Election post-mortem
Russell Degnan

In the lead up to the election campaign Mark Latham was given the sort of run by the media that an opposition leader could only dream of. The Howard government looked (and is) tired and short on new ideas. What reforms they wanted to press were stalled in the Senate. Labor was setting the political agenda. All they had to do to win was convince the Australian public to vote for them.

And they didn't. In fact, it was a complete failure. A worse than dismal electoral result. Reform is back on the agenda; the Liberals now have the opportunity to reverse the last four years of defensive policy making and drive the agenda +.

It is said that positive campaigns work and negative campaigns don't. But anyone can highlight a weakness. You also need to show why it is your strength. If the campaign messages are anything to go by, it isn't clear that Labor even know John Howard's weakness:

  • Peter Costello will take over The biggest message and the least effective. If this is a negative for the government, how is it a positive for Labor?
  • John Howard will abolish Medicare Noone will believe this. Noone expects Howard to do anything differently to before. And Medicare still exists after eight years of Howard in power.
  • Howard is a liar People don't expect politicians to be truthful. As well as this plays out amongst their own supporters, it isn't a positive for Labor because most people think Latham is a liar as well

It has been suggested since then that Latham should have attacked Howard on the economy. But if you are naive enough to believe the government is responsible for the economy why would you believe Howard is wrecking it after 14 years of growth?

The big Liberal gains were in the outer suburbs. People who should relate to Latham and didn't.

To understand these places is to remember their age: 25-45. They barely remember the time before economic rationalisation, they see no problem with private education, health, etc., yet they are sensitive to environmental issues (like public transport), they see federal and state governments as both providing services and are willing to attack federal Labor for state problems, they have young families so education is important (especially private), they like lower taxes, don't remember having tarrifs, and are mortgaged to the hilt so interest rates matter.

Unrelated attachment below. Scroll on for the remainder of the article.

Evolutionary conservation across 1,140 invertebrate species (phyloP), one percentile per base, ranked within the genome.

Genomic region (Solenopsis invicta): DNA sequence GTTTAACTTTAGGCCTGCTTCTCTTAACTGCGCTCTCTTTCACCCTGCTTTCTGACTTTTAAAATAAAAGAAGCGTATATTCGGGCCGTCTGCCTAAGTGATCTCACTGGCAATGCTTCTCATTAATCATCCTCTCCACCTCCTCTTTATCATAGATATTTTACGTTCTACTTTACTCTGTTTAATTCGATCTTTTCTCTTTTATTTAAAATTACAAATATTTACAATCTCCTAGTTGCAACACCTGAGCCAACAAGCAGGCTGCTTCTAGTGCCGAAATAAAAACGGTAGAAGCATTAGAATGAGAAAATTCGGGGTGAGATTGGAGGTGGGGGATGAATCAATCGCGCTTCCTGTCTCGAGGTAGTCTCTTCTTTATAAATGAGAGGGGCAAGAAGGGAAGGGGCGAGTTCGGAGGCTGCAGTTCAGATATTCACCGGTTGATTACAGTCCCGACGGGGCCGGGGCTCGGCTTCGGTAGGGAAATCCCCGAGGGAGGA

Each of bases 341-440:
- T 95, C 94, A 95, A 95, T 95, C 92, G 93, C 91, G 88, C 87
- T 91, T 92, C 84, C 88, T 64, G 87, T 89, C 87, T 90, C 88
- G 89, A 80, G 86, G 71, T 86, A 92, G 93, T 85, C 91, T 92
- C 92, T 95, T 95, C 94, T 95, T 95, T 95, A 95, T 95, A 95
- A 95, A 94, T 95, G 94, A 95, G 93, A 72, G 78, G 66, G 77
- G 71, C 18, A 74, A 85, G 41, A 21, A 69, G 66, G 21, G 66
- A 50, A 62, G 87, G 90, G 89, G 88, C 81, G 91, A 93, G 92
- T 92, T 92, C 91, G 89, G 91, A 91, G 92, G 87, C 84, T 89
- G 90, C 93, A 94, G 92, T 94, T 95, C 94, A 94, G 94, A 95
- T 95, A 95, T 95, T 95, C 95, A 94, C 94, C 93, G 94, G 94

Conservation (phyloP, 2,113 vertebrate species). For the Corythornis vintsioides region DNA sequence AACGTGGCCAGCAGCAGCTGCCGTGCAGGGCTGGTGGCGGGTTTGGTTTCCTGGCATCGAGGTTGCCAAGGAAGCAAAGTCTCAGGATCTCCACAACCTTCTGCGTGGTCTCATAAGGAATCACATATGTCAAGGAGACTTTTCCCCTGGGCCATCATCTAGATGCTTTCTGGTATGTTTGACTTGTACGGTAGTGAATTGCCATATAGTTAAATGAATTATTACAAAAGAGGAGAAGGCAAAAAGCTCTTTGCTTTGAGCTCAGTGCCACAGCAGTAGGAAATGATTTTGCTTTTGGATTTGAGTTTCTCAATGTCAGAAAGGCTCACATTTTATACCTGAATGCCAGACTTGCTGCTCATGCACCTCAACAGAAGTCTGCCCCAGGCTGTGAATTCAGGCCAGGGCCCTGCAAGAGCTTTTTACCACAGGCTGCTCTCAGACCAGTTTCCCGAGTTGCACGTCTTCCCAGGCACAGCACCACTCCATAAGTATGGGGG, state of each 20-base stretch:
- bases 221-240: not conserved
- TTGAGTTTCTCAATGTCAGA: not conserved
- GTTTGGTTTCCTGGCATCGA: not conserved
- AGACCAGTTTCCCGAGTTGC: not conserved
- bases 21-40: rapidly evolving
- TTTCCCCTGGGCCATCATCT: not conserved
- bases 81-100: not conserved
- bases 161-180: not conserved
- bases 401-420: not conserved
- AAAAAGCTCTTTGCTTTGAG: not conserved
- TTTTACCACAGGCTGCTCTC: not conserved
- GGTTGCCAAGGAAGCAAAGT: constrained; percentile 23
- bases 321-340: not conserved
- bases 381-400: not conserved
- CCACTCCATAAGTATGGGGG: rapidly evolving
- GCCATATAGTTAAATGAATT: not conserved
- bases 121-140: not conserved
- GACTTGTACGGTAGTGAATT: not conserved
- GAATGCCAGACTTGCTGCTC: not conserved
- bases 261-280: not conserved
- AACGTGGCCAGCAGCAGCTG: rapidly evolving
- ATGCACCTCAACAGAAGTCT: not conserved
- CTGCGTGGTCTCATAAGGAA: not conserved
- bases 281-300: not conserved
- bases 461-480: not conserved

The Liberals saw the last point and went with it. They are an age group that only remembers high interest rates because their parents suffered through them. They also remember Labor was in power. It may be an untruth, but it is an effective one.

Meanwhile, Labor shot themselves in the foot. Of the policies that got the most attention neither went down with this demographic. Medicare Gold will be remembered for helping people over 75. That is no good for people whose parents are only in their mid 60s. But private education may have been the real killer. A headline of "Labor takes money from private schools" doesn't play well in places where almost everybody wants their child to go private. Regardless of the actual policy, voters are rationally ignorant and plenty saw it as a rise in school fees. *

If Labor wants to win those seats they need to recognise the change in the political landscape that they personally wrought in the 1980s. They need to attack Howard's weaknesses instead of trying to play him at his own game. And they need to match those weaknesses against their strengths.

Howard did. Latham didn't.

+ With luck Howard meight even ignore all those spending promises he made. C'mon John, you lied about Iraq, why not $14 billion dollars?

* The guy who delivered a pizza to my house on Saturday night for instance

Sterner Matters 11th October, 2004 13:47:00   [#] 


Public transport is not a vote winner...
Most of your analysis is probably correct, though one wonders about just how private a private education funded mostly by taxpayers is, and I suspect that fewer of them actually have private health insurance than you believe. However, I remain completely unconvinced by your touching belief in the power of environmental issues to sway swinging voters in the outer suburbs.

All I can see is a bunch of wackers completely in love with their bloody great Landcruiser Prado's and freeways from Caroline Springs to Pakenham.

Anyway, let's just wait until the big mortgage crunch arrives with the next recession and see how in love they are with their private schools and private health.
Rob Merkel  11th October, 2004 23:22:28  

I disagree
There is a general push for public transport in a lot of outer suburbs - see the previous post on Knox for instance. Not that it is necessarily an environment issue; mostly they seem to want it because everyone else has it. The Green vote - at least at council level - is strong in some of those suburbs though. Even if it doesn't sway votes, you need to be seen to be in favour of it, and it will can make a difference on local issues.

As I said on your site. On most issues they support the status quo. I don't think they have private health insurance either. Rationally why would you? But that doesn't mean they don't support it. Similarly, although they want to send their children to private schools, they also favour public education. I'm sure, if asked, they'd all say that Telstra should be 50% owned as well.
Russ  12th October, 2004 10:13:25